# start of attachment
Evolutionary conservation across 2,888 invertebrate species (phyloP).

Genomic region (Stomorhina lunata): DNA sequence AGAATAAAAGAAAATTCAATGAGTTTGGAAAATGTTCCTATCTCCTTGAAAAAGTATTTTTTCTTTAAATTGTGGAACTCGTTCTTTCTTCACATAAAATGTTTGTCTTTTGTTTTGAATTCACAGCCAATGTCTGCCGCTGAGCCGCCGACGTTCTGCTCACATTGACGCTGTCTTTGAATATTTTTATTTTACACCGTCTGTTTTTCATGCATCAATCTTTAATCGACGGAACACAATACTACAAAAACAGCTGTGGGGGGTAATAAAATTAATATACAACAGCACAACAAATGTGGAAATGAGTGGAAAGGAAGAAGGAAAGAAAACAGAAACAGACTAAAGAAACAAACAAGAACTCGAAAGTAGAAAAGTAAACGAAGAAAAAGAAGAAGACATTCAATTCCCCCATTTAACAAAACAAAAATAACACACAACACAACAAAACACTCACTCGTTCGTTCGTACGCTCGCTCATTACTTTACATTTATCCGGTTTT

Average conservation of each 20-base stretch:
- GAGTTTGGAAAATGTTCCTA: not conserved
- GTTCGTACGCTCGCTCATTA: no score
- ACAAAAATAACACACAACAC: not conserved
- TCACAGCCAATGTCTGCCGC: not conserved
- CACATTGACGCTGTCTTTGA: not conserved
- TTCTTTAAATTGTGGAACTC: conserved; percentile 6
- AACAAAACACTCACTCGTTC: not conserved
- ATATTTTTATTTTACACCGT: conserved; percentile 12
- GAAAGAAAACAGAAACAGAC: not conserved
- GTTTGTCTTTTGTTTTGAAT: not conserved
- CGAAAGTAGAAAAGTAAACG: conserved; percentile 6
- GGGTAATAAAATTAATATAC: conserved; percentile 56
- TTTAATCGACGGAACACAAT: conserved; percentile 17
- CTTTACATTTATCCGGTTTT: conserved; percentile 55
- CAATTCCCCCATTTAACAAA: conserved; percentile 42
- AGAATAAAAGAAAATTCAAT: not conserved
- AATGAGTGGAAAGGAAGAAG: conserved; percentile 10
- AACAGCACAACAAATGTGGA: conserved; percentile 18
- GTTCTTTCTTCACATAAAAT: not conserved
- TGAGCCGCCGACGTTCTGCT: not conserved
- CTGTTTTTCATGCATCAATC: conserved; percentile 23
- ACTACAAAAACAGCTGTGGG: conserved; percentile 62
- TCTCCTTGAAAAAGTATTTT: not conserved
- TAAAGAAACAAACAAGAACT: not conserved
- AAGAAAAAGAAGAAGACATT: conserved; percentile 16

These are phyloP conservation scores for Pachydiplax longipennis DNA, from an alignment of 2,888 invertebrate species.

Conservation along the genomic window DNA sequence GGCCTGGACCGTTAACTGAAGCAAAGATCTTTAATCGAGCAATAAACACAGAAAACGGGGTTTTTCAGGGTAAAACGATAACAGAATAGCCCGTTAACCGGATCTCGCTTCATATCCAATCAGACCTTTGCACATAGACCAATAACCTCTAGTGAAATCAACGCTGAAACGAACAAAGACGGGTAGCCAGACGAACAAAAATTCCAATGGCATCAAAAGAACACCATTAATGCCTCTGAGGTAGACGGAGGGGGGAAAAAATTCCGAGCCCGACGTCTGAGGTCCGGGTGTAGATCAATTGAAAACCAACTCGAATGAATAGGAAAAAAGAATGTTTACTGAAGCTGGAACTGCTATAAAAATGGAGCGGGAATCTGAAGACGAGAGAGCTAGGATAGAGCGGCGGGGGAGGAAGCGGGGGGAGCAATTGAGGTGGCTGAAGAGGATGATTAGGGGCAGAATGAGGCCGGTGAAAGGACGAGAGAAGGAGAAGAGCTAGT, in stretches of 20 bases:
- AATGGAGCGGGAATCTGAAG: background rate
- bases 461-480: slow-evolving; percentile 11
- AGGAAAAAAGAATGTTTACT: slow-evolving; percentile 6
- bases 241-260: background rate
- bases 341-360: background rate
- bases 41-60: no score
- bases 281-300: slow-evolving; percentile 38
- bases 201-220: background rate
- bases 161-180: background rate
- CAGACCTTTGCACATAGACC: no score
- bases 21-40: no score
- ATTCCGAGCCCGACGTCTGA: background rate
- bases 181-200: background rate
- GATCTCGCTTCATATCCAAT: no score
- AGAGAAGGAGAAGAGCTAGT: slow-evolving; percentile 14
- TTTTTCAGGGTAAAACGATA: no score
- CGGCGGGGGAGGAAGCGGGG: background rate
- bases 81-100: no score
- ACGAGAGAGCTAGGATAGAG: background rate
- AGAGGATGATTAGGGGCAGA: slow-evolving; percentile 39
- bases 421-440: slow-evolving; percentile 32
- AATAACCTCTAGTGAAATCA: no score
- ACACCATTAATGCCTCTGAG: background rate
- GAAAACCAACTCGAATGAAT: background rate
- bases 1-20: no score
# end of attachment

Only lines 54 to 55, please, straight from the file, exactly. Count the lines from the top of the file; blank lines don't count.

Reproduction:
- GAAAACCAACTCGAATGAAT: background rate
- bases 1-20: no score